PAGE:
A credit score is a number that a credit scoring company, like FICO or VantageScore, develops based on what's in your credit history. Credit scores often range from 300 to 850, with a higher score supposedly predicting that someone is less likely to default on a debt. Creditors use credit scores to make decisions about whether to make a loan or extend credit.
Suppose you fall behind on the payments for a particular debt, like a mortgage loan or a credit card. The creditor will typically report the delinquency to the three main credit reporting bureaus (Equifax, Experian, and Transunion) as late 30 days, 60 days, 90 days, and so on. Each missed payment lowers your credit score. The more times you're late, and the longer you don't pay, the lower your score goes. Because credit scores are based on what's in your credit report, and the credit bureaus probably have slightly varying information about you, each bureau likely has a different credit score for you.
People who own a home in a planned community generally have to pay homeowners' association (HOA) dues and assessments. But HOAs don't always report late or missed payments to the credit reporting bureaus. So, if you don't pay your HOA, your scores might not take a hit. But if you lose the property to an HOA's foreclosure, your credit scores will likely drop. Exactly how far your scores will fall depends largely on how good your scores were before the foreclosure.
Because a company has to become a member of the bureaus to report delinquencies, many HOAs, which are often small organizations, don't bother. The cost and certain reporting requirements just aren't worth it to them. So, your HOA might not report your delinquent payments to the credit bureaus. But if the HOA sends the debt to a collection agency to try to collect from you, the debt collector might report it.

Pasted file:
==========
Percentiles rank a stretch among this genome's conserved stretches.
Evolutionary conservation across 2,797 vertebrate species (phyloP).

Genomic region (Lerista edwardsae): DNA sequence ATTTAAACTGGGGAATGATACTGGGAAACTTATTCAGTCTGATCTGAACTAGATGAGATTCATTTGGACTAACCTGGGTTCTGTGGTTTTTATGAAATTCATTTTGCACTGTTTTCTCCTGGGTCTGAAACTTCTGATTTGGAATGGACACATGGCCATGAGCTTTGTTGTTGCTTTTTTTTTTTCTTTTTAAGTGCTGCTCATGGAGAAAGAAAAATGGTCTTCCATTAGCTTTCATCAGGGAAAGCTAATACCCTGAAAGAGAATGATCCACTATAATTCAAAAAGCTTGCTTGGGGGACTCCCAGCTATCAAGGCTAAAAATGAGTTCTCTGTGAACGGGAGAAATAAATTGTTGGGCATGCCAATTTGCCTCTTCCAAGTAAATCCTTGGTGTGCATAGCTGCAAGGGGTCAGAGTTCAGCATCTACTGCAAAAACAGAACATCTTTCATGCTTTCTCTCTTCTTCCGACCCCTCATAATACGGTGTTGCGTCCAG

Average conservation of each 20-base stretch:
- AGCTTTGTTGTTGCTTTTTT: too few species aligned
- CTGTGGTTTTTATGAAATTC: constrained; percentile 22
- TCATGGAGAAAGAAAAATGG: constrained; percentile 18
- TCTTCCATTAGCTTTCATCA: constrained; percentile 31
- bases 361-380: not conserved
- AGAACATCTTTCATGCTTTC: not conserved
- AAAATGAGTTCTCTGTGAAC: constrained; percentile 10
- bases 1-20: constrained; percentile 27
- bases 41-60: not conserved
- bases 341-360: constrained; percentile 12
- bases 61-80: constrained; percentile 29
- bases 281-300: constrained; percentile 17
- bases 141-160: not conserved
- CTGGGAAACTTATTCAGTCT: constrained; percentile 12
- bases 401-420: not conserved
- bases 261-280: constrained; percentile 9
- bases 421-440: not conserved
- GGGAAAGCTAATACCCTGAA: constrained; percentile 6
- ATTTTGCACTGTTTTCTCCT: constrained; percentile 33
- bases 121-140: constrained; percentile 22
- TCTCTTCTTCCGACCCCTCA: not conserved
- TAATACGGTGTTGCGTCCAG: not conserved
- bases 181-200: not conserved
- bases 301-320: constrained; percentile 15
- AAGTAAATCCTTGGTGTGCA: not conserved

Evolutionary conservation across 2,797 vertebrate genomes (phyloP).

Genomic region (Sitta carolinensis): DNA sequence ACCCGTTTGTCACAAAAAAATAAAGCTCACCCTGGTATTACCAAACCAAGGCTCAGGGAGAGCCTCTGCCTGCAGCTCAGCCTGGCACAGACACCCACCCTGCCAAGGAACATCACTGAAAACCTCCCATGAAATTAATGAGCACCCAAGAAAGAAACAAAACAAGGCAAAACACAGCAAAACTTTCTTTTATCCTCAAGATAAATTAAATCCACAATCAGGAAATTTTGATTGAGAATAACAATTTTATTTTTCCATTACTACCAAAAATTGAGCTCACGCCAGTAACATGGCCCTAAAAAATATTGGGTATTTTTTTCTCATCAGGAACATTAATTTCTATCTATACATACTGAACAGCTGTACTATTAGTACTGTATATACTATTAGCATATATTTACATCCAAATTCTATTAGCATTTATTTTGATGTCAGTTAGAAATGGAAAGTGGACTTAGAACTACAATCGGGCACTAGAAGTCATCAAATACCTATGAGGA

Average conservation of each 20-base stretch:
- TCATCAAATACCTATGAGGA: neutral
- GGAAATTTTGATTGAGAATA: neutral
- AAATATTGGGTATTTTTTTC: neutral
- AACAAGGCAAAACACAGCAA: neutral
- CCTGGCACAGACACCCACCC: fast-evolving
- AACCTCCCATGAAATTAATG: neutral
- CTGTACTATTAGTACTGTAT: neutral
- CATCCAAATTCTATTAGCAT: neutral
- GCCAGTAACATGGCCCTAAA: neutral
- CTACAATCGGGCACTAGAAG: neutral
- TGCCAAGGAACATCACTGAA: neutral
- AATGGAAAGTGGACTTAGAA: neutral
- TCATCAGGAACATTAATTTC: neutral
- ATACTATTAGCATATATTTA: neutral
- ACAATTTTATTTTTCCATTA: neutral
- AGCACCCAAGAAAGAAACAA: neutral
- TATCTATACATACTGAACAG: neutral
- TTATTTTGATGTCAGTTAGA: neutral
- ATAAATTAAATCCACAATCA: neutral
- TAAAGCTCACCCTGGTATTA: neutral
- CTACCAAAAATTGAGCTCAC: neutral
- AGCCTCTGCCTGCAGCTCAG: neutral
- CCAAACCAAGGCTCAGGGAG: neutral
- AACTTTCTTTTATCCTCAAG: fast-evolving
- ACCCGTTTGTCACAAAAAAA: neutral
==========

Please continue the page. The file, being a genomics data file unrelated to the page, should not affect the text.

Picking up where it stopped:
And if an HOA forecloses, the action will probably show up in your credit history—even if the HOA doesn't report it. Here's why: HOA foreclosures are judicial or nonjudicial. Judicial foreclosures go through the courts. Court filings are part of the public record. If the credit bureaus find out about an HOA foreclosure from the public record, which they usually do, the bureaus will add this information to your credit report. While nonjudicial foreclosures typically happen without any court oversight, the process often involves recording a notice in the land records. Like court filings, land records are available to the public. So, the credit bureaus can easily find this information and include it in your credit reports.
In general, a foreclosure will likely reduce your FICO score by at least 100 points, probably more. The actual number of points the score will drop varies from one person to the next. If you had a very high credit score before the foreclosure, the drop would be more severe. But if your credit score is already pretty low, the foreclosure will have less of an impact. Missed HOA payments can also lower your score if the HOA reports them to the credit reporting bureaus.
According to FICO, if you had a score of 680 before going through a foreclosure, your score will probably be between 575 and 595 after the foreclosure (a drop of 85-105 points). But if your score was 780 before the foreclosure, your score will likely fall to somewhere between 620 and 640 (a decline of 140-160 points).
When you apply for a new loan or credit, one of the first things the potential creditor will consider is your credit score. A foreclosure can remain on your credit report for seven years. But if you stay current on your other debts, your FICO score can start to recover in as few as two years.
Until your credit score begins to get better, though, a prospective creditor might turn you down if you apply for a new loan or credit, or the creditor might make you pay a high interest rate or fees.
If you're behind in your HOA dues, consider contacting the HOA to arrange a repayment agreement or another workout option before it initiates a foreclosure against you. If you need help negotiating with your HOA or the HOA has already started a foreclosure, consider talking to a foreclosure lawyer to learn about different options that might be available to you.